In order to measure extended self, we asked to describe freely all things which they regarded as specially important as a part of themselves. As a result, the number of responses from Hanshin earthquake victims were 536(2.56 per capita) and the ones from Northridge earthquake victims were 198(2.27 per capita). Two independent judges classified these responses into 9 categories on the basis of the scale of Prelinger; as a result, the agreement about their judgement was 86.0% in Hanshin earthquake victims and 88.5% in Northridge earthquake ones. We compared the percentage of each category between Hanshin earthquake victims and Northridge earthquake ones. Fig.4 shows that frequent responses were 'the other people(42.35%),’ ’material possessions(21.83%),’ and 'psychological or intraorganismic processes (16.23%)’ for Hanshin earthquake victims. On the other hand, 'psychological or intraorganismic processes (33.33%),’ 'the other people (25.76%),’ and 'material possessions (12.63%)’ for Northridge earthquake ones. Chi-square test(see Table3) found that Hanshin earthquake victims significantly listed more answers of material possessions, the other people, and others than Northridge earthquake ones, while the Northridge earthquake victims significantly did more answers of psychological or intraorganismic processes, distant physical environment, and abstract ideas than Hanshin earthquake ones. In short, it was the characteristic of Northridge earthquake victims that they listed many answers of the internal aspect of self, while it was the characteristic of Hanshin earthquake victims that they listed many answers of the external objects, especially the other people.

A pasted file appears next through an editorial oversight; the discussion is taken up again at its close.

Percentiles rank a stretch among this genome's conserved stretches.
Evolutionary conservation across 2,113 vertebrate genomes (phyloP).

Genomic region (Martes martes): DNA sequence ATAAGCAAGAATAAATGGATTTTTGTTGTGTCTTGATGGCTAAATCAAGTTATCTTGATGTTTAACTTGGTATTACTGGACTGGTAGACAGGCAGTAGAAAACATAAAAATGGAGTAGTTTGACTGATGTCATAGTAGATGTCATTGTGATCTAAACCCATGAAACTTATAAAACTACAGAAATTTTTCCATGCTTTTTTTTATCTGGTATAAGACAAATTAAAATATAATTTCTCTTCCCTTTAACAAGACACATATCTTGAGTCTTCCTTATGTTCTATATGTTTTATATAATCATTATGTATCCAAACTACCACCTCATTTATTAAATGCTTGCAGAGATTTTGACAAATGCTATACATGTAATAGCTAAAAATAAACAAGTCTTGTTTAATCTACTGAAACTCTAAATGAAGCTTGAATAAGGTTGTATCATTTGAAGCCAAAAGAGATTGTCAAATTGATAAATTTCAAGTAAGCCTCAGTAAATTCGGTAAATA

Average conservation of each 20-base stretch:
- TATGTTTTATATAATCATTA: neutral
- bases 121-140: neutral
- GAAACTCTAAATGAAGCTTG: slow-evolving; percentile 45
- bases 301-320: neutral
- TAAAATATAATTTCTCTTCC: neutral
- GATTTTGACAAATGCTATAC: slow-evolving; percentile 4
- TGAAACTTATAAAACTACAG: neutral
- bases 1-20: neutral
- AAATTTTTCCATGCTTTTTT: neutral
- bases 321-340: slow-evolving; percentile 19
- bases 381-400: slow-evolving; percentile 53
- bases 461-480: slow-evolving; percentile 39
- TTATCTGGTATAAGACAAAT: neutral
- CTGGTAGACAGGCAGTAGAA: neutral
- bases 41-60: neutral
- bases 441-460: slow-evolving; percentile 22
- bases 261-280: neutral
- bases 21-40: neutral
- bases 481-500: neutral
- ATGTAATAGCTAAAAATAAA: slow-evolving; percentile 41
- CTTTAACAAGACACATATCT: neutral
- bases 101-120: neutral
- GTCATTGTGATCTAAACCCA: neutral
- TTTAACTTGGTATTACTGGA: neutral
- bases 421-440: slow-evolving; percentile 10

TABLE 1

FACTOR ANALYSIS OF MATERIALISM ITEMS (HANSHIN)

DISCUSSION

Value on lost possessions